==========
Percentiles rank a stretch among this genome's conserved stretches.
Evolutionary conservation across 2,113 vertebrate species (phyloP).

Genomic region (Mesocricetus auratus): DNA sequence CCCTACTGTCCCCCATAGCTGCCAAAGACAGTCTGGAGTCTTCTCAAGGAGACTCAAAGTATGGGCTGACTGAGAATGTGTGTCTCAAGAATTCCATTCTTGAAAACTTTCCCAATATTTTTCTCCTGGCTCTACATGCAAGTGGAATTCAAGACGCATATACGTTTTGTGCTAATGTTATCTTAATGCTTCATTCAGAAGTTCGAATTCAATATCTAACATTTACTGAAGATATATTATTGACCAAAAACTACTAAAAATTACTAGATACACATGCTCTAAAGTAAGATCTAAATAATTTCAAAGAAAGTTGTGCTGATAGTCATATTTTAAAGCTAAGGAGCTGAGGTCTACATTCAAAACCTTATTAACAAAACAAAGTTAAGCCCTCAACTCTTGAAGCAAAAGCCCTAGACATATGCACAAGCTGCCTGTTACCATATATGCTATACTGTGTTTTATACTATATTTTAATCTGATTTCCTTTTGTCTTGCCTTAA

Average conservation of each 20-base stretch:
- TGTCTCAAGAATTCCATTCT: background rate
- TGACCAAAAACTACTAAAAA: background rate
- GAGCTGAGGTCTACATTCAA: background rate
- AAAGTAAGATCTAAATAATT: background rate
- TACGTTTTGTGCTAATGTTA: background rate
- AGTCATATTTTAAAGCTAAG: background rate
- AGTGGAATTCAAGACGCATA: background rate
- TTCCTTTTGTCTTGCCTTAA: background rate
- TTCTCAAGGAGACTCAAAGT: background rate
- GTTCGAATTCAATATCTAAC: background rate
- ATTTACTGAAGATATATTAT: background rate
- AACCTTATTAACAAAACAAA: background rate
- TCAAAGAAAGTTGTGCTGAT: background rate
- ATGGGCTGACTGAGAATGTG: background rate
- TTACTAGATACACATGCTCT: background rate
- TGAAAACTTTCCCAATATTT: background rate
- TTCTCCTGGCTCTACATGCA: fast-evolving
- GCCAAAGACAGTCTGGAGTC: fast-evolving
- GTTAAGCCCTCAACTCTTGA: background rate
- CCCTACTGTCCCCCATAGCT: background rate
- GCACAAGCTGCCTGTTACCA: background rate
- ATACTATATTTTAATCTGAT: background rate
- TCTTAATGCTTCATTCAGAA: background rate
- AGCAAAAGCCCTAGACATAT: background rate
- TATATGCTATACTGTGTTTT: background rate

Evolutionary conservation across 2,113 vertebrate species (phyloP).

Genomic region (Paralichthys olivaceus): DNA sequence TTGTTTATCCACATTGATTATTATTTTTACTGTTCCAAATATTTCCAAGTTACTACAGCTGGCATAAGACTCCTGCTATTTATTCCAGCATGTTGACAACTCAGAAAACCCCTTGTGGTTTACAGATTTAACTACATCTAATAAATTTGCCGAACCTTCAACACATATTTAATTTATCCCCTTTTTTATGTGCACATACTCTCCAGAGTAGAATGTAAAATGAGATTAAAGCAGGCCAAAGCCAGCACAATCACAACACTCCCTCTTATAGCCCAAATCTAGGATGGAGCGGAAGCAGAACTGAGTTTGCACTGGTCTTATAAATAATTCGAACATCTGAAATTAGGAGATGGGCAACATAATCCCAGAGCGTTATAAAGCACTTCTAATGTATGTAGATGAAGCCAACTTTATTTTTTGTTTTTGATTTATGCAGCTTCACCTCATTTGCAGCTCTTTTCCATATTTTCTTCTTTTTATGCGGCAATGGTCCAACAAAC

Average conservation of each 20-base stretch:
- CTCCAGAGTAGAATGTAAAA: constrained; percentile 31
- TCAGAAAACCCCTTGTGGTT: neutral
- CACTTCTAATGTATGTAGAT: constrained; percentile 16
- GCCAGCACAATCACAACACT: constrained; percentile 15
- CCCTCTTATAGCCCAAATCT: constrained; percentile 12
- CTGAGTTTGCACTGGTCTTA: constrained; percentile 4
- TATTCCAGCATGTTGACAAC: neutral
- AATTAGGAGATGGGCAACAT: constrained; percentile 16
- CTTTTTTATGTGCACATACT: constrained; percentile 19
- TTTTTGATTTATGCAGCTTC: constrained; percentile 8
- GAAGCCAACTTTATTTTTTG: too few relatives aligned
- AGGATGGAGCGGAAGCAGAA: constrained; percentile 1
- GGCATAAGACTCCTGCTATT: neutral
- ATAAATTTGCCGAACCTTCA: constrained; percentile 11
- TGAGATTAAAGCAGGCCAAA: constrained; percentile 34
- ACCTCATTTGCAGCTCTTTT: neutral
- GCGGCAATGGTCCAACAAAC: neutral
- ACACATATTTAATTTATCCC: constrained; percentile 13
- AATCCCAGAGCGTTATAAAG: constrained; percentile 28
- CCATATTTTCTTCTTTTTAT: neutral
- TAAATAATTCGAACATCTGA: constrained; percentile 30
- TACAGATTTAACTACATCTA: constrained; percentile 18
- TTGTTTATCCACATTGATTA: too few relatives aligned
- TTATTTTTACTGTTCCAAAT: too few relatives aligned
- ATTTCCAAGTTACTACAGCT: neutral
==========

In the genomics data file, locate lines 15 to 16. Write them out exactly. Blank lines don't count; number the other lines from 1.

- ATTTACTGAAGATATATTAT: background rate
- AACCTTATTAACAAAACAAA: background rate